War with Iran is not inevitable - we can stop it before it starts
The war with Iran has not yet taken place. And that means we still have a chance to prevent it, but for that to happen, the public needs to wake up from its trance – and it needs to do it soon.
By Matt Carr
It is now clear that Western politicians, with the support of the mainstream media, are preparing public opinion for the military option, using the same techniques that preceded the Iraq war.
As in Iraq, the current propaganda offensive has two consistent objectives.
Firstly, it is intended to make ‘pre-emptive’ or ‘preventive’ war appear to be the least bad option, by creating a sense of unbearable urgency in which Iran is presented as an existential threat that cannot be stopped by any other means.
Both techniques were on display in an article in yesterday’s Guardian which described the convoluted logic that is supposedly leading the Obama administration towards war. According to the Guardian, Obama officials are now concluding that because Israel is determined to strike at Iran, the US will have no choice to join in. As always the US goes to war reluctantly, since
The White House has said repeatedly that all options are on the table, including the use of force to stop Iran obtaining a nuclear weapon, but that for now the emphasis is firmly on diplomacy and sanctions. But long-held doubts among US officials about whether the Iranians can be enticed or cajoled into serious negotiations have been reinforced by recent events. ”We don’t see a way forward,” said one official. “The record shows that there is nothing to work with.”
This is pernicious and dishonest nonsense. The US has many different forms of pressure that it could bring to bear if it wanted to stop Israel from attacking Iran, but it has never shown any willingness to use any of them. The idea that Iran is inherently incapable of ‘serious negotiations’ is the same kind of lie that was told about Saddam Hussein in the run up to the Iraq war.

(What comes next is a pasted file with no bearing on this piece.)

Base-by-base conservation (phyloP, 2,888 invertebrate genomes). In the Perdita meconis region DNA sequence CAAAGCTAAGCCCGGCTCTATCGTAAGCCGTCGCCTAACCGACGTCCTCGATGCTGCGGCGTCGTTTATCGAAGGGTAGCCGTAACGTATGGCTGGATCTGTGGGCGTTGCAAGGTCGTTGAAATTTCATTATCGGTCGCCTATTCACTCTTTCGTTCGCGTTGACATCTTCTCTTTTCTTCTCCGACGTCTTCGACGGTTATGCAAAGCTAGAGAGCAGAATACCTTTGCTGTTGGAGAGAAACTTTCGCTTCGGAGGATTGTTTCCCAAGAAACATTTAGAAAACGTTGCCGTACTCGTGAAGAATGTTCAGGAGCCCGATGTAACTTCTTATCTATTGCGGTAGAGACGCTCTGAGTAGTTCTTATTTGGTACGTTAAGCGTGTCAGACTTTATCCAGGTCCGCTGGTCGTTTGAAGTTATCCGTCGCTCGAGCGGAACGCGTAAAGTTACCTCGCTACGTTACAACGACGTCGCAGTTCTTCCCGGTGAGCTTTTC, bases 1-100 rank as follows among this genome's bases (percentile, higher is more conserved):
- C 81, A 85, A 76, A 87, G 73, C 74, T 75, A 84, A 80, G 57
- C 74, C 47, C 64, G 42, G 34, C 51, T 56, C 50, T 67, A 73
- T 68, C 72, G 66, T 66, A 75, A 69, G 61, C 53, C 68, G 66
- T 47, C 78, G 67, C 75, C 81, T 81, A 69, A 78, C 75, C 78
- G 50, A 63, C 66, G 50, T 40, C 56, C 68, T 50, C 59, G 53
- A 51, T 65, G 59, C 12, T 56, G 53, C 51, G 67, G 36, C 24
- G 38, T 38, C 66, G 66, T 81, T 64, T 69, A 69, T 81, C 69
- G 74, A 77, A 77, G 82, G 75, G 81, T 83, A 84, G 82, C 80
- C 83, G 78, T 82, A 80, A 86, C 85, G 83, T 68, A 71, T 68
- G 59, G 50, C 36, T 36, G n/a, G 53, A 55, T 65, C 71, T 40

The Guardian appears no more willing to challenge such narratives than it was in the past, with its assertion that ‘Iran’s increasingly belligerent moves – such as the botched attempts, laid at Tehran’s door, to attack Israeli diplomats in Thailand, India and Georgia – are compounding the sense that Iran is far from ready to negotiate.’
Iran is currently being subjected to sanctions, assassinations of its scientists and state officials, and bomb attacks carried out with the direct collusion of Western governments, and is surrounded by hostile states that are being armed to the teeth by the United States and its EU allies. In these circumstances, it is worth asking who is really the ‘belligerent’ party here. But the Guardian does not pose this question.
Nor does the Telegraph, in an interview with William Hague today, in which the foreign secretary warns that a nuclear-armed Iran risks a ‘nuclear Cold War’, that Britain would be ‘in range of Iranian nuclear weapons – or that nuclear weapons could fall into the hands of terrorists.’
The only thing missing from this is the 45 minute warning, but something like it will probably be produced when required. Though Hague admits that an attack on Iran would have ‘enormous downsides’ and insists that ‘We are not favouring the idea of anybody attacking Iran at the moment’, he does not rule out the possibility, according to the Telegraph:
We needn’t detain ourselves for too long with Hague’s disclaimers about ‘our way’, but it is worth looking a little a more closely at the ‘downsides’ of military strikes on Iran’s nuclear facilities. Unlike the Osirak reactor in Iraq which Israel bombed in 1981, Iran’s nuclear facilities are widely dispersed across the country, including in Teheran itself, and many of them are located deep underground.